Posts Tagged ‘clean tech ipo’

Sounds to me like Tesla is going public. Here is some coverage on the topic from The GreenBeat blog at WSJ Online.

“Rumors are swirling today that Tesla Motors is seriously considering an initial public offering sometime soon. The talk has been tracked to two anonymous sources, who say the six-year-old company could cash in big on the battery-powered car trend before electric and hybrid models from companies like General Motors, Mitsubishi and Nissan make it to market.

Tesla has officially denied the prediction, calling the IPO chatter “rumor and speculation.” That said, going public in 2010 would give the San Carlos, Calif. company several distinct advantages. First, it would solidify its position as the electric car player to watch. It’s already been casually anointed as the leader by industry observers and the Department of Energy, which granted it $465 million in stimulus funds in its first round of low-interest loans for advanced transportation projects. Second, it could use the sale to raise money to get its hotly anticipated Model S sedan out the door by its 2011 due date.

Tesla is one of several cleantech companies anticipated to go public as soon as next year. When A123Systems shocked the market with its blockbuster IPO in late Sepember (its share price jumped 50 percent on opening day), many analysts, including the Cleantech Group, said that the biggest public offerings in 2010 will probably come out of the green sector. In addition to Tesla, solar system maker Solyndra — which received $535 million in loan guarantees from the DOE in March — and smart grid communications provider Silver Spring Networks have also been named as likely candidates.”

Read the full article here.

GigaOm also covers this topic saying:

“Last Friday, buzz about an imminent IPO for electric car startup Tesla Motors hit the Interwebs, courtesy of two anonymous sources familiar with the plans who spoke with Reuters. As in several previous stories about its possible plans for a public offering, the company has declined to comment.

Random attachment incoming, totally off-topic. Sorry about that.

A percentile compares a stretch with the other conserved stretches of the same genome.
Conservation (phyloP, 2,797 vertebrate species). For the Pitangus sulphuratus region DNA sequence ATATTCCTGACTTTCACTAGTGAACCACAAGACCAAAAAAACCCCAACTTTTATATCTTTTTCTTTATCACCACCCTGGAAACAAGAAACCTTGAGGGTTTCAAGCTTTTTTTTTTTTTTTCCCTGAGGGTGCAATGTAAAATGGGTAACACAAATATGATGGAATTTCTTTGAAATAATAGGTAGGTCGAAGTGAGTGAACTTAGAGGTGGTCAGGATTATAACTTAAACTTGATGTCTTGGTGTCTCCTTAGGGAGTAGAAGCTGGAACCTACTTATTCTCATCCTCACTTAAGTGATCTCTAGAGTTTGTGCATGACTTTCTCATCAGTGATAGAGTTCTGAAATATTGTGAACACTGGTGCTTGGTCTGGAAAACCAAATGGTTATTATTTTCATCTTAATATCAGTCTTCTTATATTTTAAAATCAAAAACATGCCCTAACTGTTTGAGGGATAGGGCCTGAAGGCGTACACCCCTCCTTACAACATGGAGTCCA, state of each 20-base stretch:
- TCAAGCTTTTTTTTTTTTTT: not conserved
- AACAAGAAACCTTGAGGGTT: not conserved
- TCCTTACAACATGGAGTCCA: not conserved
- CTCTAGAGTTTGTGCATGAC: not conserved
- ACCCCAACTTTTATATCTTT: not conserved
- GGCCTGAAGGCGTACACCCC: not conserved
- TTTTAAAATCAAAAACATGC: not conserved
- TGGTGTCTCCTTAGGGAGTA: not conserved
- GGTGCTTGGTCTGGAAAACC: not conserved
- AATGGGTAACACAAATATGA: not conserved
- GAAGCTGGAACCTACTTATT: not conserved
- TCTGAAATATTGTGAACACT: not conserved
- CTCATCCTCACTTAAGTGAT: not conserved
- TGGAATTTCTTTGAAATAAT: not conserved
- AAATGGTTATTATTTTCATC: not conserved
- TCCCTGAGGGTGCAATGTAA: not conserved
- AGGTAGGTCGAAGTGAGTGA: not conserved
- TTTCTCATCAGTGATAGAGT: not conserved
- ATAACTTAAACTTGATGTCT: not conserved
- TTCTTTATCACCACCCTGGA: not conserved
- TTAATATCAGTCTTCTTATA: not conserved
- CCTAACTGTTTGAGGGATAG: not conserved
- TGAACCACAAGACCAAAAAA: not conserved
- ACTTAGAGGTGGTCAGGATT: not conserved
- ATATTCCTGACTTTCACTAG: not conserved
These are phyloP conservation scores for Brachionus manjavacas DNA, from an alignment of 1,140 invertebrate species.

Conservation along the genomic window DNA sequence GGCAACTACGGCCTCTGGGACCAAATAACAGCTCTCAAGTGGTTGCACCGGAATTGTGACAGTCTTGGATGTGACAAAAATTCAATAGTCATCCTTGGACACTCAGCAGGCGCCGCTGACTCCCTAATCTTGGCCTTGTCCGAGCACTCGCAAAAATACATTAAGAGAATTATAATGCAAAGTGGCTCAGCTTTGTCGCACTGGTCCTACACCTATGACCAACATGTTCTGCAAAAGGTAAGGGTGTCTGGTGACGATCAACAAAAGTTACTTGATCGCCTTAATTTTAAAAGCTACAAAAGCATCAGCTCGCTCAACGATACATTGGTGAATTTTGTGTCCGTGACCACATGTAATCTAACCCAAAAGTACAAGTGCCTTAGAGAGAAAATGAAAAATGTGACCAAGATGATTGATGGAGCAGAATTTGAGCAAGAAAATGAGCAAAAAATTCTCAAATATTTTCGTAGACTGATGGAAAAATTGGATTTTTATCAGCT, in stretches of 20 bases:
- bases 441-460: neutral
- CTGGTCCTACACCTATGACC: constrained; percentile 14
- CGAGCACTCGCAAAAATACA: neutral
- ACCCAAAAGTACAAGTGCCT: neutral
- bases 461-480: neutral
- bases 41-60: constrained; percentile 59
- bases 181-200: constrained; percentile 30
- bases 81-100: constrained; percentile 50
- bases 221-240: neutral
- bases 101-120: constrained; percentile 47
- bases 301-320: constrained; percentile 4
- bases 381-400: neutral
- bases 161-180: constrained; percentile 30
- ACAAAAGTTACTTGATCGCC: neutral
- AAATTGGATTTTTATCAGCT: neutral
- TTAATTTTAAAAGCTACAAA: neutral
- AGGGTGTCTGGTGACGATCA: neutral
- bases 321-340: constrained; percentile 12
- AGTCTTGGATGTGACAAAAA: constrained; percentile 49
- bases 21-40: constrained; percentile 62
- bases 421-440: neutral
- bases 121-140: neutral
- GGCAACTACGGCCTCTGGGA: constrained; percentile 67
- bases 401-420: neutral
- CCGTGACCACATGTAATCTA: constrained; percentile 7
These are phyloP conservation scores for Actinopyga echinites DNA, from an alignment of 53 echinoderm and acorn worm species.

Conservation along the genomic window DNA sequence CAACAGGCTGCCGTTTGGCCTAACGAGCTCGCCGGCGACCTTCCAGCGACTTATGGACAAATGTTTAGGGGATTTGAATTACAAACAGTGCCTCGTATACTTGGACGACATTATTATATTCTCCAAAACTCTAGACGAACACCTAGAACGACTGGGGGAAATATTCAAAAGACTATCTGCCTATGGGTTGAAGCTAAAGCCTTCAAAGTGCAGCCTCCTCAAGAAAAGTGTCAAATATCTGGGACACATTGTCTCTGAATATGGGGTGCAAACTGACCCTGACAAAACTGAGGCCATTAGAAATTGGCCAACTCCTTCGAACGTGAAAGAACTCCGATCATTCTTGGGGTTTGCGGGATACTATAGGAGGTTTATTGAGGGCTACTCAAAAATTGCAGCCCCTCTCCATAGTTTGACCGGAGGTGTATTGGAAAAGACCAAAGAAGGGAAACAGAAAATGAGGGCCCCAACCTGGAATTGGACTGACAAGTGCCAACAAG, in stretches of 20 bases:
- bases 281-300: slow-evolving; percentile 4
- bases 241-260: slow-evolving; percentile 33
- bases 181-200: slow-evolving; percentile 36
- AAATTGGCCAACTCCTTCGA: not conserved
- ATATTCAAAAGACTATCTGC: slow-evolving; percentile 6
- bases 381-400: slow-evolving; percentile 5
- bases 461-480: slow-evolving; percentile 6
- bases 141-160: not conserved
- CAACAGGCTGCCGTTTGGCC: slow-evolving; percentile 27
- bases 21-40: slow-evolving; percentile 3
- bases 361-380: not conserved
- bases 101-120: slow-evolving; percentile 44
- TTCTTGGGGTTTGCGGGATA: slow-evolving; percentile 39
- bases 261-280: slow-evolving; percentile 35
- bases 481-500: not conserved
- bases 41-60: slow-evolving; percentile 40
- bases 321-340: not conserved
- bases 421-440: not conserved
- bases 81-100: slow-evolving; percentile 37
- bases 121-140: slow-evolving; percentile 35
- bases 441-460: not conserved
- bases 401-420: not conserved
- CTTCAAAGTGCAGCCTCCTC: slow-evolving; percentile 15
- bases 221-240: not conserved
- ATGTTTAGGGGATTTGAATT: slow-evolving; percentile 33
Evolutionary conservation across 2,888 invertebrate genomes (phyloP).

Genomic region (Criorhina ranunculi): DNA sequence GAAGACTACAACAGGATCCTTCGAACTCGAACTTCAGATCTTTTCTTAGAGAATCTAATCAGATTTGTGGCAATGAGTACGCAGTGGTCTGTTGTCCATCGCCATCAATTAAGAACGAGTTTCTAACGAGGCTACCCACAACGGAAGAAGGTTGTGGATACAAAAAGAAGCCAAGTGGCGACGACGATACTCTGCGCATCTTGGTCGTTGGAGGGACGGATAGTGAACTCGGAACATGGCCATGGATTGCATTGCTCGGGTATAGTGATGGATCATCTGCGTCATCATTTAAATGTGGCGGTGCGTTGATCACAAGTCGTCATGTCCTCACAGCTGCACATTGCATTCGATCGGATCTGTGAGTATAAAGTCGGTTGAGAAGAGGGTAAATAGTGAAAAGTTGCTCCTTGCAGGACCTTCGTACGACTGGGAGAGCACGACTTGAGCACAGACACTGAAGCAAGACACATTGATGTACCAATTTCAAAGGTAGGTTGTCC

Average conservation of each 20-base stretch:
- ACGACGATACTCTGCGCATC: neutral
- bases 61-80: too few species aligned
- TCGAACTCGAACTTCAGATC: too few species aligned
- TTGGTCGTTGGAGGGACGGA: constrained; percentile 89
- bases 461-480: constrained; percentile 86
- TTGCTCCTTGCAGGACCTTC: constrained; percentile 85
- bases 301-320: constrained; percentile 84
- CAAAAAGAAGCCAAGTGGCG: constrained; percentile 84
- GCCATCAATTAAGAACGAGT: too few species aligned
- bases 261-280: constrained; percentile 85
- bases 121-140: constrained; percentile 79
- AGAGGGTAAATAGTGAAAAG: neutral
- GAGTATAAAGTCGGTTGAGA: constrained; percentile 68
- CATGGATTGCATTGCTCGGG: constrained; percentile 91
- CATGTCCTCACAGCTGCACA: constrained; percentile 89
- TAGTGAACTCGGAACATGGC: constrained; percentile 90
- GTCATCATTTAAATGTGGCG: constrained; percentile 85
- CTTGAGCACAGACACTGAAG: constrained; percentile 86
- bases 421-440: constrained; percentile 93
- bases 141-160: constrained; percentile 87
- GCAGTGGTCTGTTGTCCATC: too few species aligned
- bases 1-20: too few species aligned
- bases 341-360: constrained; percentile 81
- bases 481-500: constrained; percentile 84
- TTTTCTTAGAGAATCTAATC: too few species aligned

But if and when Tesla goes through with its long-discussed goal of going public, it could be the biggest and possibly the first public offering for a U.S. car company since Ford Motor’s IPO more than 50 years ago. The event will also offer a glimpse at the role IPOs will play in the nascent green car market — is the classic venture capital model (invest early and find a big exit in the form of an acquisition or an IPO) viable for this sector, or will a green-car IPO be more about feeding big capital needs and branding?

Hopes for a Google-like moneymaker in cleantech (Google took only $25 million in venture capital to make millionaires of 1,000 employees and billionaires of its two co-founders in a wildly successful IPO) have already started to fade for some in the sector. Stephan Dolezalek, managing director of VantagePoint Venture Partners, which has invested in Tesla, told Reuters in September that public offerings now serve more as “financing events” for alternative energy and other cleantech startups rather than a way for investors and founders to cash in on equity.”

Read their version here.

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Here is a cleantech story by way of Bnet.

“Hours ahead of battery maker A123 Systems‘ initial public offering, optimism is already running high that the company will crack open a stagnant market and convince investors that they should also buy into other stock offerings.

A123 made an 11th-hour call yesterday to raise the price its opening price by 23 percent, to a range of $10 to $11.50. If the company gets traction it will bring in about $250 million. That’s not bad, for a firm that lost $40.7 million in the first half of the year. Its revenue was only slightly higher, at $42.9 million.

But A123 is well positioned. It started off selling batteries into the power tool market. That led to electric cars — which are not yet common on the road, by any means. The expectation is that electric vehicles will multiply rapidly in coming years; even if they don’t, A123 is also starting to make batteries for utilities, to store excess capacity from solar or wind power farms.

Battery technology also takes a long time to perfect, meaning newer competitors could take years to catch up to A123, offering some stability. So as startups go, it’s a good company to attract attention from the stock markets during a protracted downturn. The question is whether others can follow in A123’s footsteps.

I’d say “yes”, and here’s why: Investors seem to be wising up to what actually works in cleantech. When A123 first filed for an IPO last year, it was in a group of other renewable energy companies, including Imperium Renewables, a biodiesel maker. That company burned through a massive amount of cash very quickly, and is now in no position to have an IPO, or do much of anything else.

Ditto for dozens of other biofuel companies, including corn ethanol busts that did go public, like Verasun and Pacific Ethanol. But, as with the internet boom, all this simply meant that investors were still getting their bearings. It wasn’t yet evident which areas of cleantech would make for the best bets.”

Read the full story here.

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